Moskow sees potential for change at Mondelez

by Eric Schroeder
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Mondelez International products
Credit Suisse expects Mondelez to achieve its 1% organic revenue growth target for fiscal 2017.
 

NEW YORK — Mondelez International offers a “highly compelling risk-reward proposition” in the near term and over the next 12 months, according to an Oct. 23 research report from Credit Suisse.

Robert Moskow, Credit Suisse
Robert Moskow, research analyst with Credit Suisse

“Investors have overlooked Mondelez’s improving sales trends in international markets, and they have neglected to bake in any value in the stock for positive change that incoming (chief executive officer) Dirk Van de Put may bring,” Robert Moskow, research analyst, wrote in the report.

Mr. Moskow said Credit Suisse expects the Deerfield, Ill.-based company to achieve its 1% organic revenue growth target for fiscal 2017. Providing the company with sufficient revenue growth tailwind are unexpected strength in Western Europe, continued strength in the Chinese consumer, and the potential for stronger results in India, he said.

“China has plenty of economic momentum heading into 2018 according to our Asian research team because personal income and retail spending in lower-tier markets keeps accelerating,” Mr. Moskow said. “We expect the company’s 3Q relaunch of its Oreo brand in China to capitalize on this tailwind.”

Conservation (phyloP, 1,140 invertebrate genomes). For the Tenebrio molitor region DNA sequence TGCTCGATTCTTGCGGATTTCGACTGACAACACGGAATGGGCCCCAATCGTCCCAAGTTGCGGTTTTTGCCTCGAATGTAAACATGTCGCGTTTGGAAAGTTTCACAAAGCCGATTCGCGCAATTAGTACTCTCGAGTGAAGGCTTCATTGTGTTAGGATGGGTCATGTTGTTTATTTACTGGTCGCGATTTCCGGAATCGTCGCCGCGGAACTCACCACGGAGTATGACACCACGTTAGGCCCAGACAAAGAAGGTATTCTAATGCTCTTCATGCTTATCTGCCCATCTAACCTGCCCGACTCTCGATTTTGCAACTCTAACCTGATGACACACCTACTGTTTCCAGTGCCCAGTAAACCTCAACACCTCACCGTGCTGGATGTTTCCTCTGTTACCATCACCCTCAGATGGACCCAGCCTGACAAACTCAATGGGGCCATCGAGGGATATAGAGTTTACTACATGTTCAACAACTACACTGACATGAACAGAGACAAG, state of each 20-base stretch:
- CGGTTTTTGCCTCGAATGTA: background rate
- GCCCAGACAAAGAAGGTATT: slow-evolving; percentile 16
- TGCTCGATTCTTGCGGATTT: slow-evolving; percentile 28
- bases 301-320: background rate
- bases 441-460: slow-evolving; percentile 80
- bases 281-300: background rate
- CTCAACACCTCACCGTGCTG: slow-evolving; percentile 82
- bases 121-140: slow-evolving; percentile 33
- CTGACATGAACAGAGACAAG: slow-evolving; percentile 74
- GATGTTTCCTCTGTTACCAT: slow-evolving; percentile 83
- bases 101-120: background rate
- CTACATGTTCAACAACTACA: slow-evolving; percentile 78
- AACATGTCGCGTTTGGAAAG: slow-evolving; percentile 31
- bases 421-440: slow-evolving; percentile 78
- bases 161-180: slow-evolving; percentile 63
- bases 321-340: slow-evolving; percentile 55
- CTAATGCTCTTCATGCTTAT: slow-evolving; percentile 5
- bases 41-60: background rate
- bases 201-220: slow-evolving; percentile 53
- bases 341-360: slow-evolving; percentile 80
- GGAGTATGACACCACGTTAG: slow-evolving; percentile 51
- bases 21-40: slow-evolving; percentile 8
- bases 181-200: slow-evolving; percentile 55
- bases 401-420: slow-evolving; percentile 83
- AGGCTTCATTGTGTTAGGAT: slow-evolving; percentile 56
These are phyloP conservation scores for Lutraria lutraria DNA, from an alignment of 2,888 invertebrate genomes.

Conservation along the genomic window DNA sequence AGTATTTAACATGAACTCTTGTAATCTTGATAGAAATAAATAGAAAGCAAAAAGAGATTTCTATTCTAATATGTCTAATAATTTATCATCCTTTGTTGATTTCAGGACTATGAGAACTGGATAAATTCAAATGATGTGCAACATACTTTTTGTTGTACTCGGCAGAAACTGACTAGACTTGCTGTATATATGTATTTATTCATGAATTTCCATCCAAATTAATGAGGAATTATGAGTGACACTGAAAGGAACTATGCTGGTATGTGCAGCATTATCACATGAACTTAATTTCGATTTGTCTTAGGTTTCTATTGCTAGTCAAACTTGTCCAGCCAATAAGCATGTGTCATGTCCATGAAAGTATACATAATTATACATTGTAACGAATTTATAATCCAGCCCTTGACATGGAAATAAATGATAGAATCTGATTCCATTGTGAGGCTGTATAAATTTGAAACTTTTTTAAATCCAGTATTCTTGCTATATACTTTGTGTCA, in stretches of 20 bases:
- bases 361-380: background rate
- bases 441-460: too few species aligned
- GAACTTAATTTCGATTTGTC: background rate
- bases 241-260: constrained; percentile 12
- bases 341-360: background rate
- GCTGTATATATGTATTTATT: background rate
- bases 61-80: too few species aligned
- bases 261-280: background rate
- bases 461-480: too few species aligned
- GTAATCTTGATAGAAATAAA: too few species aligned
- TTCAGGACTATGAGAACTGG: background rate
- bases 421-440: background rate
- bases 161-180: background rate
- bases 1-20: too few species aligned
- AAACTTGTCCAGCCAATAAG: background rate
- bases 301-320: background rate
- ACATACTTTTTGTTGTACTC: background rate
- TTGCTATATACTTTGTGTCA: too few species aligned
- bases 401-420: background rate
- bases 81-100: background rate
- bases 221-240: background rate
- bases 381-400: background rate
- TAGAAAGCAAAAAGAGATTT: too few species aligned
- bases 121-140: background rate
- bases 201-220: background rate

Dirk Van de Put, Mondelez International
Mondelez's new c.e.o., Dirk Van de Put, may breathe new life into the company, Mr. Moskow said.
 

Mr. Moskow said Mr. Van de Put, who is set to take over as c.e.o. in November, has “a golden opportunity to breathe new life into Mondelez.” He said the possibility of China’s economic momentum spilling over into other Asian markets, coupled with the potential of Brazil stabilizing and India economic reforms reaping positive rewards, may give Mr. Van de Put more opportunities for positive return on investment projects than any other food c.e.o. in the United States.

“We don’t know enough about Van de Put to predict his strategic approach, but as an outsider, he has a golden opportunity to convince the board and the organization that it can win in these markets,” Mr. Moskow said. “By our math, it could generate as much as $500 million in savings to fund these investments if it exits its direct-store delivery network in the U.S. Making these bold moves and outlining a path for growth would help the c.e.o. shift the discussion on the stock away from take-out scenarios and back toward fundamentals.”

Credit Suisse has established a target price of $46 for Mondelez, along with an “outperform” rating. Mr. Moskow cited several potential risk factors that could impede the company from achieving the targets, including volatile conditions in emerging markets, continued shifting to healthier, less sugary snacks, and input cost increases that management cannot cover with pricing.

Mondelez International is scheduled to report its third-quarter financials on Oct. 30. 
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